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Welcome to your new cyber security team

24th Apr, 2020

They will probably have had little formal training and won’t be getting any extra pay, but hundreds of thousands of staff have recently taken on a critical new IT role for their employers.

On top of their existing job, they are now effectively Chief Information Security Officers for their home office, a position which comes with a significant amount of responsibility at a time when threat levels are higher than normal.

Although most employees are likely to receive some form of cyber security training during ‘business-as-usual’ times, the change to working life in recent weeks means it is now particularly important for IT departments to be proactive.

As well as raising and maintaining general cyber-security awareness, they also need to address some of the additional risks of working from home. For example, many staff may not have a dedicated area to work from and could be living in shared accommodation with the potential for ‘shoulder surfing’ and conversations about work issues being overheard by others.

Simple steps such as using headphones instead of being on speaker and always making sure computers are locked when not in use can reduce the risk of potential leakage of sensitive information.

Staff should also be encouraged not to be afraid to say and accept “I can’t speak now” when they feel it necessary and for calls with colleagues to be rescheduled to a more suitable time.

‘Workaround’ risks can become opportunities

With employees having to adapt to different ways of working, there is also heightened risk that they will use workarounds that could potentially compromise security.

For example, rather than sharing or storing files using the system provided by their employer, they may be tempted to use one they already use for their personal documents as they are more familiar with it.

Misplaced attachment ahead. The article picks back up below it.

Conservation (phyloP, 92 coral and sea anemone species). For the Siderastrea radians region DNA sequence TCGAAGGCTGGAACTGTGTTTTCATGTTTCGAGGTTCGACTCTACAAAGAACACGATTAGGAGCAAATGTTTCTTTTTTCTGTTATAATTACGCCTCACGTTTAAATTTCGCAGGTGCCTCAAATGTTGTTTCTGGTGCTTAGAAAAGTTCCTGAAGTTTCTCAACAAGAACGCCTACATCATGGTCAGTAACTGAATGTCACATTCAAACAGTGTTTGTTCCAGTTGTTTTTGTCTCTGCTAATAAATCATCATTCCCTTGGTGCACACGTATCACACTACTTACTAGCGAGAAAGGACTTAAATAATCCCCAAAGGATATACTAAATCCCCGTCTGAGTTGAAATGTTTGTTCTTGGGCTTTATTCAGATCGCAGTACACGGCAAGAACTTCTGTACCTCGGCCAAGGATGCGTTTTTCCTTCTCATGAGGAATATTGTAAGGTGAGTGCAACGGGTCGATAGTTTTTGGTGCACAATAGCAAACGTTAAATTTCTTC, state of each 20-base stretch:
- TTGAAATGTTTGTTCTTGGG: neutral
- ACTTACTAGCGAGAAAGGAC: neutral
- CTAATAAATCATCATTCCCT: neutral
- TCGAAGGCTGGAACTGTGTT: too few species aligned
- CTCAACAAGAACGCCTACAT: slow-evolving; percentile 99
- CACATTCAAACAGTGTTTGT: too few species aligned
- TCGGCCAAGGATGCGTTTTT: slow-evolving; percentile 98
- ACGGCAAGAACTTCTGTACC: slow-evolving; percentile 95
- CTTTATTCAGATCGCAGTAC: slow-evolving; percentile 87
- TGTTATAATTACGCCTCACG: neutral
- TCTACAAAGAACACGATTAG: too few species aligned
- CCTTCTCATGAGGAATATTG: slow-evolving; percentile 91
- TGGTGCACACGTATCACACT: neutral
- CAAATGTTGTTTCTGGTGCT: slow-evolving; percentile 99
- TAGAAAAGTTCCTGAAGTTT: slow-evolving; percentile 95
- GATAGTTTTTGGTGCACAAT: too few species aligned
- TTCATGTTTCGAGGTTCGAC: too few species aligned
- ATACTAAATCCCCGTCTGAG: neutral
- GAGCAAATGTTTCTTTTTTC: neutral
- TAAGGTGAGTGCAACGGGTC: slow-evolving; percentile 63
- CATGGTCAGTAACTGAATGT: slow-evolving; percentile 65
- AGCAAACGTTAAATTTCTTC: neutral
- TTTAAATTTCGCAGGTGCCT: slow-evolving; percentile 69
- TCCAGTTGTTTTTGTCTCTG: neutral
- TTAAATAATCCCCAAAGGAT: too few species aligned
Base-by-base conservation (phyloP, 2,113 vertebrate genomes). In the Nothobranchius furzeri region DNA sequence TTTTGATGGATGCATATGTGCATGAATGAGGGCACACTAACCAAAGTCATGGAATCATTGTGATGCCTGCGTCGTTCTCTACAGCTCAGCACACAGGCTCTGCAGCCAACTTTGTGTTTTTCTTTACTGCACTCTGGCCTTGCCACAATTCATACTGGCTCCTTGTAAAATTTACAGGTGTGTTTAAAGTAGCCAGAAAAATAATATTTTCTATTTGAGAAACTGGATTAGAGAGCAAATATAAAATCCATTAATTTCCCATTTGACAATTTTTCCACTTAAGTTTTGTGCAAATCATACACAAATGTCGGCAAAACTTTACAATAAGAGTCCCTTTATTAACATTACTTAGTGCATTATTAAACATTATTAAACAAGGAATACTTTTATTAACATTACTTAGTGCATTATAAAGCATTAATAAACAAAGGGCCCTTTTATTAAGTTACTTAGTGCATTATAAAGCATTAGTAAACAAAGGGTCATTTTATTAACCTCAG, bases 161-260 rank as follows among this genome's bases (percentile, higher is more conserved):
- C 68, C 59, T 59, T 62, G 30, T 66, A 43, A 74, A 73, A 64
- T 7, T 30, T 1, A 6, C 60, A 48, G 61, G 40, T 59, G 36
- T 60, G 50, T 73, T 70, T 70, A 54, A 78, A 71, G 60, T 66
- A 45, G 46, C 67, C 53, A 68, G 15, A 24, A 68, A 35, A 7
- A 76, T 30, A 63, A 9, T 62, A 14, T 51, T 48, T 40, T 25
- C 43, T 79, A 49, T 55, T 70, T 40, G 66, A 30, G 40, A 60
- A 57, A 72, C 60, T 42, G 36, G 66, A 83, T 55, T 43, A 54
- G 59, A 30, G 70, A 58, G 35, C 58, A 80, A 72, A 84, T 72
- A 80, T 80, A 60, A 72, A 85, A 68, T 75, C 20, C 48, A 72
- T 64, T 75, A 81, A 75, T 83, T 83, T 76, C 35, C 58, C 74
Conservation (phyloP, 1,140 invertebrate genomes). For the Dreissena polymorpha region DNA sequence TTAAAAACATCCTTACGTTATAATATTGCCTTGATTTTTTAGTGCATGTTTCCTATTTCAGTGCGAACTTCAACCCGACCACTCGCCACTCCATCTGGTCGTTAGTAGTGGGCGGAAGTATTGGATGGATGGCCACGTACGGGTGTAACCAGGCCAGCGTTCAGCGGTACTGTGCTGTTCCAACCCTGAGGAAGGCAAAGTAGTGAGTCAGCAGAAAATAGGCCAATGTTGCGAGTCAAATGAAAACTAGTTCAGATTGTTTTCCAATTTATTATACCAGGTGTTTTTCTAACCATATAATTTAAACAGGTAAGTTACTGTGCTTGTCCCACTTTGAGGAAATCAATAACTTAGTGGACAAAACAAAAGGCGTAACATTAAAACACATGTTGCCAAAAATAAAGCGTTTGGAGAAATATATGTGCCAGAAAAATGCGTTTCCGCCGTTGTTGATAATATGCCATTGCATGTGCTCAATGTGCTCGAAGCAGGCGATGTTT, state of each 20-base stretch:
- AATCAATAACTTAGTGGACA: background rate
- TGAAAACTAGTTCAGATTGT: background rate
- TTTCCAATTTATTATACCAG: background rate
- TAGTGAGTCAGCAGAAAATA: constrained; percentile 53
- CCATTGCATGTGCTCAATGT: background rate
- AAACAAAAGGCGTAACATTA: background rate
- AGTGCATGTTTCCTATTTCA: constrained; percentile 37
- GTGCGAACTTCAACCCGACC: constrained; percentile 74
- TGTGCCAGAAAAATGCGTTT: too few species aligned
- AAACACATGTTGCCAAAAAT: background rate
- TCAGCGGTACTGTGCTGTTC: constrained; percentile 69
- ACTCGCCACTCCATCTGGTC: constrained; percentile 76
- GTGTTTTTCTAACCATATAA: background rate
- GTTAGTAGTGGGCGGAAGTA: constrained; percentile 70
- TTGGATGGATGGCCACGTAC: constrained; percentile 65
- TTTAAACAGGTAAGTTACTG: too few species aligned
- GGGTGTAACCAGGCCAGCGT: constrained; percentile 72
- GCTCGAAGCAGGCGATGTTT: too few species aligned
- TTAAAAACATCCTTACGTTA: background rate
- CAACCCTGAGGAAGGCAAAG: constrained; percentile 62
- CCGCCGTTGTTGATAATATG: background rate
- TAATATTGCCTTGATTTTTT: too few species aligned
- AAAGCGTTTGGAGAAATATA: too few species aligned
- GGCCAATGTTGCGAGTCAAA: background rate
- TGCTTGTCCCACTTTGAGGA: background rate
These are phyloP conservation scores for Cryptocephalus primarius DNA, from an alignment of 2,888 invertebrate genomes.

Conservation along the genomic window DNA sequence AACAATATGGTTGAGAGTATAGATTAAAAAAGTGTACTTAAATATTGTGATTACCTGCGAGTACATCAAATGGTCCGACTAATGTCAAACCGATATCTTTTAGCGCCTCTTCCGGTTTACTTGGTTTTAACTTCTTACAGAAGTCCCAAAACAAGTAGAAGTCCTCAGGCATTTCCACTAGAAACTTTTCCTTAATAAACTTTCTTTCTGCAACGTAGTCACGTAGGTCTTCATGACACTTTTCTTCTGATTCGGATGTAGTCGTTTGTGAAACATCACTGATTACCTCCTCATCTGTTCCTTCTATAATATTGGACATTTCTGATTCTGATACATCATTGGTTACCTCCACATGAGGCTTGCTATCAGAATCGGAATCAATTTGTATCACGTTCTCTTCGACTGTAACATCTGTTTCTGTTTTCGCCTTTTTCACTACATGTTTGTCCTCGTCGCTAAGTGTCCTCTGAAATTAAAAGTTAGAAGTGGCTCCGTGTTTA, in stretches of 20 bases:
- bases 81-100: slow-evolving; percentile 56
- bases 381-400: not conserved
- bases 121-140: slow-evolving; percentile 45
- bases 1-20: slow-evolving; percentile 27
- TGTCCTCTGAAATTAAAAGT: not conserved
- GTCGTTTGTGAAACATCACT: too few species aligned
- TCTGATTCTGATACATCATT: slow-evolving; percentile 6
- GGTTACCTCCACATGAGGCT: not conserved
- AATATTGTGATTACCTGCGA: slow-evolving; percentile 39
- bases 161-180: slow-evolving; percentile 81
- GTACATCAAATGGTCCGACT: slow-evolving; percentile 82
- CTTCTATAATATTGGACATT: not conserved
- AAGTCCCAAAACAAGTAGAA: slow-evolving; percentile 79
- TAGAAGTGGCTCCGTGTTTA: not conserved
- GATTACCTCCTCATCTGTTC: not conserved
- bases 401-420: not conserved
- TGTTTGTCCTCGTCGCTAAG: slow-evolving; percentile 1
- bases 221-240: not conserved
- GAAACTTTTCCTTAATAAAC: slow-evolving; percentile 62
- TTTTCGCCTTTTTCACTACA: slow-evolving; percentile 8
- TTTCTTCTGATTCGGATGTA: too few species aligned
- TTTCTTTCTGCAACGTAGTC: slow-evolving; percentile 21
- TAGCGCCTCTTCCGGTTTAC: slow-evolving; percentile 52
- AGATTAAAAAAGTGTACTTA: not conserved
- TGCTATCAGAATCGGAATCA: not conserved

Although seeking out such workarounds poses risks, it should also be seen as an opportunity for IT departments to help find innovative and more efficient ways of doing things.

Encouraging staff to be open about how they are working and the tools they are using can help provide insight into whether existing technology provided is fit for purpose. It can also ensure alternatives can be properly assessed and potentially introduced for wider use with appropriate safeguards in place.

Consideration also needs to be given to issues around what happens when devices issued to staff develop problems or fail. With IT teams working remotely, they may not have easy access to replacement hardware such as laptops and even if they do, getting it delivered to an employee may not be straightforward.

Staff may have to use personal devices which will often lack security tools such as antivirus software, firewalls, and automatic backup which increases the risk of work-related content being leaked or hacked. It is important to ensure any guidelines in place on using personal devices are highlighted to staff and updated if needed.

There are also simple measures that home workers can take to increase security of their home WiFi such as turning off the guest networking feature, so organisations should consider putting together some ‘top tips’ if they haven’t already done so.

Ensuring personnel hygiene

Although most organisations will have sophisticated cyber security protections in place, it is worth remembering that the vast majority of breaches are caused by poor ‘personnel hygiene’ and simple lapses.

IT teams should be regularly reminding staff of basic measures such as not opening attachments or clicking links that look suspect. With significant rises being seen in phishing, malware and ransomware attacks since the Covid-19 crisis began, highlighting some of the latest examples and the new approaches being taken by cyber-criminals – perhaps in a regular update email – will help maintain awareness levels.

It is also worth highlighting information available from reliable sources such as the National Cyber Security Centre which offers a ‘Top Tips for Staff’ e-learning course and the National Cyber Security Centre of Ireland which has recently published updated guidance on working from home.


If you wish to read more on the topic of working from home, please read our blog on Home Continuity Plan by Shiguftah Malik or listen to our Podcast ‘Business as Usual in Unusual Times’.


Ian Hirst

Partner, Cyber Threat Services

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